Thanks for clearing things up for everyone :) Might have wanted to call it "guide to death item damage though", since items also take damage by other means.

04-25-2008, 02:06 PM
I'm planning on adding some info on normal damage as well, but just wanted to clear up the 'bound items don't take permanent damage' issue first. :)

Thanks for the feedback.


04-27-2008, 08:19 AM
Nice guide, here is some additional info most players do not know on normal item wear:

When being attacked, or attacking with a melee weapon/shield - the chance of taking durability dmg is determined by the items hardness versus the CR of the monster, no other factors such as the amount of dmg taken in a hit, or amount of damage you deal factor into this.

I do not know the exact formula, but I know a few good rules:
If your weapons hardness is equal or higher then the mobs CR you are attacking the chance of taking durability dmg extremely low - meaning you can do an entire quest and kill 100 monsters and perhaps take no damage at all, less then 0.01% .. But not 100% imune to dmg.

If your weapons hardness is less then half the CR of the monster your attacking - expect frequent dmg, around 1-5% chance per swing, for a short quest this should be ok, but for a very long quest you can expect a broken or near broken weapon by the end.

So ideally always keep your items hardness over half the CR of the monster your attacking. If it is even lower, like 20-40% of the CR you are attacking, expect the item to break very quickly, taking dmg around 10-20% of your swings.

For example - the highest CR mob in the game is currently the pit fiend elite - CR38.. So half of that is 19 = which is actaully higher then the average lvl12 two handed weapons hardness!! Meaning even the best weapons to use on him like a +5 transmuting greataxe (that is a lvl12 item with 17 hardness iirc) will often break before the fight is over. This was a serious problem for me personally, so I had to bind my item and also apply the adamantium ritual to it (My weapon was a +1 transmtuing of greater lawful outsider bane - hardness 17, now hardness 22 which works far better and never breaks altho it can still come close)

The formula for getting hit is a bit more relaxed... Again the amount of damage you take or deal will not have an impact but only the CR vs hardness. Everytime an enemy hits you, his CR will be tested versus EVERY item you currently have equiped. Items hardness tends to be much lower then weapons tho, so the formula is more relaxed.. An item with hardness equal to the CR of the monster you are fighting will be basicly imune to dmg, one with half hardness vs the CR of the monster will also be fine taking very rare dmg. But one with 1/3rd or lower will have a good chance at taking damage and possibly break in a very long quest.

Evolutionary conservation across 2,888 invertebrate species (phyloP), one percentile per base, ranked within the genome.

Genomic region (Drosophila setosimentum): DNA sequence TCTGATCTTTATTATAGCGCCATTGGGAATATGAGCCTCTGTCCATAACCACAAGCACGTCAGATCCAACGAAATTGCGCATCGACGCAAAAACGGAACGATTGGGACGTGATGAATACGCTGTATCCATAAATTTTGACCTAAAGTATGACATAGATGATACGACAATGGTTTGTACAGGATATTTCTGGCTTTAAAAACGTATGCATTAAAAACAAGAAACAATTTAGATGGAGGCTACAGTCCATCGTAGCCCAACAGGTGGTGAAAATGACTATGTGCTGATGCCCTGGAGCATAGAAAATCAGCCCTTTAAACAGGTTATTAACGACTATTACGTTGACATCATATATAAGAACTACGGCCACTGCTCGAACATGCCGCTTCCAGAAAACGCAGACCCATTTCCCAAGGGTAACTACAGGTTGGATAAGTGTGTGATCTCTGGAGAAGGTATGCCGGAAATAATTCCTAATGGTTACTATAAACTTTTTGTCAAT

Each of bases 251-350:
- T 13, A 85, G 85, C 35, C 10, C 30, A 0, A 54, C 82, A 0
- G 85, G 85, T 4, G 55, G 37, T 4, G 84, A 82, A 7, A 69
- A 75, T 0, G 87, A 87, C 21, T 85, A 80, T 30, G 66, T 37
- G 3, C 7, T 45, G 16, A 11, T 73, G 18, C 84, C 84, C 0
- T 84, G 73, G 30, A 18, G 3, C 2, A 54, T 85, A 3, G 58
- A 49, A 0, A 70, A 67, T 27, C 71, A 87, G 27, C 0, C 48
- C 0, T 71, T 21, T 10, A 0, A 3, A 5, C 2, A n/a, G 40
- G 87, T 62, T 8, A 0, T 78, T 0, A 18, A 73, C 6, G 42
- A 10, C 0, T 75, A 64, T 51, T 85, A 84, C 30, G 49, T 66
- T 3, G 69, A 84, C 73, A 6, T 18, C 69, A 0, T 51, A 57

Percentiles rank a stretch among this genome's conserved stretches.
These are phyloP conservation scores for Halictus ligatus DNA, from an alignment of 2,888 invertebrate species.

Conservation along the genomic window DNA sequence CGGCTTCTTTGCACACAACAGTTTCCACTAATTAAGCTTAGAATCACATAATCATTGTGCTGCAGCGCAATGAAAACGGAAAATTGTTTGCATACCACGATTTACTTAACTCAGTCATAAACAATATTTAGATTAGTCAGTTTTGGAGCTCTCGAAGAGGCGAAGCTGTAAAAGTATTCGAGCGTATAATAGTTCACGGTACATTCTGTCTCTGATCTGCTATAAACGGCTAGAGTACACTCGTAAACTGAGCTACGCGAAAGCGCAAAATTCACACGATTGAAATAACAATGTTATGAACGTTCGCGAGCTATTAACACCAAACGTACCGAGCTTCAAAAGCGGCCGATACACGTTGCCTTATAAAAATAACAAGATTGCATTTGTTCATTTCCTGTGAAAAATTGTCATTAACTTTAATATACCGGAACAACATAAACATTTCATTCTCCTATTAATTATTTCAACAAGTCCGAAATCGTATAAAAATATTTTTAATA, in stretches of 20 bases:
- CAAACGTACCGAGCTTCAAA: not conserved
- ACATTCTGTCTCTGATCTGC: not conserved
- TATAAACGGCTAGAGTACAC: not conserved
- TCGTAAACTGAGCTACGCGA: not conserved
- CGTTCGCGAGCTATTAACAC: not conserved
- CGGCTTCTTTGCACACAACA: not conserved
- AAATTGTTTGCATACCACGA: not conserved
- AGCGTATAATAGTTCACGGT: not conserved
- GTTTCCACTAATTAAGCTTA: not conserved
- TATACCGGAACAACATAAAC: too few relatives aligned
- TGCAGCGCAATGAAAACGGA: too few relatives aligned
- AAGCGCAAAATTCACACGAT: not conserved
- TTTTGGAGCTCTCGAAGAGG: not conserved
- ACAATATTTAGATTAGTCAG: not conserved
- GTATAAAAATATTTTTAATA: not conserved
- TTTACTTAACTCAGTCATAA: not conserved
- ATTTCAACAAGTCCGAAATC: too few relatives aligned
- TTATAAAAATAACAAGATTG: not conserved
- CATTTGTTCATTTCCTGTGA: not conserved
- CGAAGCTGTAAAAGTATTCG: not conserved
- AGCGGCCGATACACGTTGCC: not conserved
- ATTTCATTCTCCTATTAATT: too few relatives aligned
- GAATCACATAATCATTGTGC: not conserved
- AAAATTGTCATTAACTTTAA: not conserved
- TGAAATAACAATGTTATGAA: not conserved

An additional check is done when getting hit to potential outright destroy very low hardness stackable items (generall 10 or less)- such as collectables, scrolls, potions and ammunition. I believe this check is also a CR vs Hardness check, but it could take damage into account as well as it only seem to happen on large hits - often magic dmg.. Meaning it does a roll and the result needs to be like 1 in 10000 to destroy any items - then the items you have with the lowest hardness and generally largest stack will be targetted i believe. Then once that is determined it will roll again to determine how many of that stack is destroyed - if there is only 1 item, ofcourse that 1 will be destroyed.. But if you have for example 100 major mnemonic potions - you can get many destroy in a single shot. I think a way to avoid it is to carry some lesser hardness potions/scrolls on you as well so they get destroyed first.. I personally have had 15 major mnemonic potions destroyed in a single hit.

Another important thing to keep in mind: Some constructs you are meant to destroy that take allot of dmg are given a 0CR.. Thus they will never do any dmg to your weapons. So if your doing the shroud and you see someone standing around doing nothing - get him to help with the portal, it won't hurt him at all =)

Some notes on your points (quotes in red):
A. Every time you take damage in combat there is a chance of an item you have currently equipped from taking damage. In addition, as you strike an opponent with a weapon or shield then there is a chance of that item taking damage. The higher the hardness of the item the less chance of item wear.